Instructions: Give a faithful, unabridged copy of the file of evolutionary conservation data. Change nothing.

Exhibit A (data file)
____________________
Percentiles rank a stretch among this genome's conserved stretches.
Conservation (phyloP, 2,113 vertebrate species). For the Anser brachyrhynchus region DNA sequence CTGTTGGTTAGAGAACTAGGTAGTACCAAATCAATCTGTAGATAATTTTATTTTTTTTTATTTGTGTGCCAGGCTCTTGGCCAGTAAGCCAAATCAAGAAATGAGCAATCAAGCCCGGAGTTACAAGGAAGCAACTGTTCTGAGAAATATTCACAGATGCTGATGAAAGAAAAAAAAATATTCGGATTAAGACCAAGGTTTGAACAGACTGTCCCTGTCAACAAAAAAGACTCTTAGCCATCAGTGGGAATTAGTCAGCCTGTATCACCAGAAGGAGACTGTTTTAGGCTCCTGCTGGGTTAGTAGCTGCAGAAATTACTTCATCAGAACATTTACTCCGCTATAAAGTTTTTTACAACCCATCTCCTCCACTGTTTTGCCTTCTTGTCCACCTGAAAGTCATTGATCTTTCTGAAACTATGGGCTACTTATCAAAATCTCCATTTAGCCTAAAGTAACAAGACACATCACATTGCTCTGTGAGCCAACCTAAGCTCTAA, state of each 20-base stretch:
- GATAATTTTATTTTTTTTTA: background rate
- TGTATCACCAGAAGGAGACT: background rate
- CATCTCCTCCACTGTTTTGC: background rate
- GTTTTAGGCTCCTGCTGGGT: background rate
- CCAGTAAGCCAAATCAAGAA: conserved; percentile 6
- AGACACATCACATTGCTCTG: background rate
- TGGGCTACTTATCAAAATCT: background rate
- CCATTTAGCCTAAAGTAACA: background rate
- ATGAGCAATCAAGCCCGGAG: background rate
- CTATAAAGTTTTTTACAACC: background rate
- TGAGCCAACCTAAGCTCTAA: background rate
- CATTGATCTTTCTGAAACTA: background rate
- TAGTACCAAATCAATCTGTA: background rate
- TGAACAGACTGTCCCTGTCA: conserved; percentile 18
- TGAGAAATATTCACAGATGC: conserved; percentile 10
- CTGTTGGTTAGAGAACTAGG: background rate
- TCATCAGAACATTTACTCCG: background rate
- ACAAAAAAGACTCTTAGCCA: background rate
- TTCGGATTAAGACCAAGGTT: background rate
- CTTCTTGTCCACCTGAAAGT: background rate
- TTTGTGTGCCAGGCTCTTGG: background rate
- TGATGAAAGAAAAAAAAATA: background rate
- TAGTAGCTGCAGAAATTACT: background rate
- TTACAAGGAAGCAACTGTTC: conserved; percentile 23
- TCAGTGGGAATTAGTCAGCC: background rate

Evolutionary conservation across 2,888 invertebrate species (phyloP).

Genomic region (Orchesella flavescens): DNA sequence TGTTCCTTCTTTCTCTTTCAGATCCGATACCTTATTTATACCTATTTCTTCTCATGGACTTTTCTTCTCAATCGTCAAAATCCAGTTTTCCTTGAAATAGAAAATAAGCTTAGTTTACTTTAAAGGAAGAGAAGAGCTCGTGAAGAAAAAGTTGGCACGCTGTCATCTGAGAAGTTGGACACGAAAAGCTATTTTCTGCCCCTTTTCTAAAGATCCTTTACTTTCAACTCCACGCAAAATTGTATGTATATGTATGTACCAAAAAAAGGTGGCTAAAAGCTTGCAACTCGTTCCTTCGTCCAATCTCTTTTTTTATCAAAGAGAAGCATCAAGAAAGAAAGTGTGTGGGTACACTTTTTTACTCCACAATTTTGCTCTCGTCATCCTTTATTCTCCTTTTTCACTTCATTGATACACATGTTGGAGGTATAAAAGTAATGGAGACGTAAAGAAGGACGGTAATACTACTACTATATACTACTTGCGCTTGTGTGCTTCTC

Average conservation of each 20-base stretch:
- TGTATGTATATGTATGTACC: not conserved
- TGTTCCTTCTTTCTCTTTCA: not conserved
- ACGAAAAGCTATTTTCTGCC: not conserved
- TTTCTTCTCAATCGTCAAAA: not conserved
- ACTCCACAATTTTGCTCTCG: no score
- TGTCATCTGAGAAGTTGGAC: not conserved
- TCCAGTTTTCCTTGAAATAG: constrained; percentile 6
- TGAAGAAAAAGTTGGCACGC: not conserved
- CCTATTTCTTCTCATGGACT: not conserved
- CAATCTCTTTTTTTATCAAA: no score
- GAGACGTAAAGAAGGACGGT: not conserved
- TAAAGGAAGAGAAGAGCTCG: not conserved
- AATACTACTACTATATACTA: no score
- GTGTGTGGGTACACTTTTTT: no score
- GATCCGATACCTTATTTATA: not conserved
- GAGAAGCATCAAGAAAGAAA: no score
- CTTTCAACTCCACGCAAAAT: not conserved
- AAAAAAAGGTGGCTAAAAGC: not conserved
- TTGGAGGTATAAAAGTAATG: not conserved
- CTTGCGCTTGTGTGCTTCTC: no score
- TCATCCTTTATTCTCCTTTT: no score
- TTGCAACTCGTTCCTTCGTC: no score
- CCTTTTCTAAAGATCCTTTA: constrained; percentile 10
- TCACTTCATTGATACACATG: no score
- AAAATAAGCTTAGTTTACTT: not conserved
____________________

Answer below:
Percentiles rank a stretch among this genome's conserved stretches.
Conservation (phyloP, 2,113 vertebrate species). For the Anser brachyrhynchus region DNA sequence CTGTTGGTTAGAGAACTAGGTAGTACCAAATCAATCTGTAGATAATTTTATTTTTTTTTATTTGTGTGCCAGGCTCTTGGCCAGTAAGCCAAATCAAGAAATGAGCAATCAAGCCCGGAGTTACAAGGAAGCAACTGTTCTGAGAAATATTCACAGATGCTGATGAAAGAAAAAAAAATATTCGGATTAAGACCAAGGTTTGAACAGACTGTCCCTGTCAACAAAAAAGACTCTTAGCCATCAGTGGGAATTAGTCAGCCTGTATCACCAGAAGGAGACTGTTTTAGGCTCCTGCTGGGTTAGTAGCTGCAGAAATTACTTCATCAGAACATTTACTCCGCTATAAAGTTTTTTACAACCCATCTCCTCCACTGTTTTGCCTTCTTGTCCACCTGAAAGTCATTGATCTTTCTGAAACTATGGGCTACTTATCAAAATCTCCATTTAGCCTAAAGTAACAAGACACATCACATTGCTCTGTGAGCCAACCTAAGCTCTAA, state of each 20-base stretch:
- GATAATTTTATTTTTTTTTA: background rate
- TGTATCACCAGAAGGAGACT: background rate
- CATCTCCTCCACTGTTTTGC: background rate
- GTTTTAGGCTCCTGCTGGGT: background rate
- CCAGTAAGCCAAATCAAGAA: conserved; percentile 6
- AGACACATCACATTGCTCTG: background rate
- TGGGCTACTTATCAAAATCT: background rate
- CCATTTAGCCTAAAGTAACA: background rate
- ATGAGCAATCAAGCCCGGAG: background rate
- CTATAAAGTTTTTTACAACC: background rate
- TGAGCCAACCTAAGCTCTAA: background rate
- CATTGATCTTTCTGAAACTA: background rate
- TAGTACCAAATCAATCTGTA: background rate
- TGAACAGACTGTCCCTGTCA: conserved; percentile 18
- TGAGAAATATTCACAGATGC: conserved; percentile 10
- CTGTTGGTTAGAGAACTAGG: background rate
- TCATCAGAACATTTACTCCG: background rate
- ACAAAAAAGACTCTTAGCCA: background rate
- TTCGGATTAAGACCAAGGTT: background rate
- CTTCTTGTCCACCTGAAAGT: background rate
- TTTGTGTGCCAGGCTCTTGG: background rate
- TGATGAAAGAAAAAAAAATA: background rate
- TAGTAGCTGCAGAAATTACT: background rate
- TTACAAGGAAGCAACTGTTC: conserved; percentile 23
- TCAGTGGGAATTAGTCAGCC: background rate

Evolutionary conservation across 2,888 invertebrate species (phyloP).

Genomic region (Orchesella flavescens): DNA sequence TGTTCCTTCTTTCTCTTTCAGATCCGATACCTTATTTATACCTATTTCTTCTCATGGACTTTTCTTCTCAATCGTCAAAATCCAGTTTTCCTTGAAATAGAAAATAAGCTTAGTTTACTTTAAAGGAAGAGAAGAGCTCGTGAAGAAAAAGTTGGCACGCTGTCATCTGAGAAGTTGGACACGAAAAGCTATTTTCTGCCCCTTTTCTAAAGATCCTTTACTTTCAACTCCACGCAAAATTGTATGTATATGTATGTACCAAAAAAAGGTGGCTAAAAGCTTGCAACTCGTTCCTTCGTCCAATCTCTTTTTTTATCAAAGAGAAGCATCAAGAAAGAAAGTGTGTGGGTACACTTTTTTACTCCACAATTTTGCTCTCGTCATCCTTTATTCTCCTTTTTCACTTCATTGATACACATGTTGGAGGTATAAAAGTAATGGAGACGTAAAGAAGGACGGTAATACTACTACTATATACTACTTGCGCTTGTGTGCTTCTC

Average conservation of each 20-base stretch:
- TGTATGTATATGTATGTACC: not conserved
- TGTTCCTTCTTTCTCTTTCA: not conserved
- ACGAAAAGCTATTTTCTGCC: not conserved
- TTTCTTCTCAATCGTCAAAA: not conserved
- ACTCCACAATTTTGCTCTCG: no score
- TGTCATCTGAGAAGTTGGAC: not conserved
- TCCAGTTTTCCTTGAAATAG: constrained; percentile 6
- TGAAGAAAAAGTTGGCACGC: not conserved
- CCTATTTCTTCTCATGGACT: not conserved
- CAATCTCTTTTTTTATCAAA: no score
- GAGACGTAAAGAAGGACGGT: not conserved
- TAAAGGAAGAGAAGAGCTCG: not conserved
- AATACTACTACTATATACTA: no score
- GTGTGTGGGTACACTTTTTT: no score
- GATCCGATACCTTATTTATA: not conserved
- GAGAAGCATCAAGAAAGAAA: no score
- CTTTCAACTCCACGCAAAAT: not conserved
- AAAAAAAGGTGGCTAAAAGC: not conserved
- TTGGAGGTATAAAAGTAATG: not conserved
- CTTGCGCTTGTGTGCTTCTC: no score
- TCATCCTTTATTCTCCTTTT: no score
- TTGCAACTCGTTCCTTCGTC: no score
- CCTTTTCTAAAGATCCTTTA: constrained; percentile 10
- TCACTTCATTGATACACATG: no score
- AAAATAAGCTTAGTTTACTT: not conserved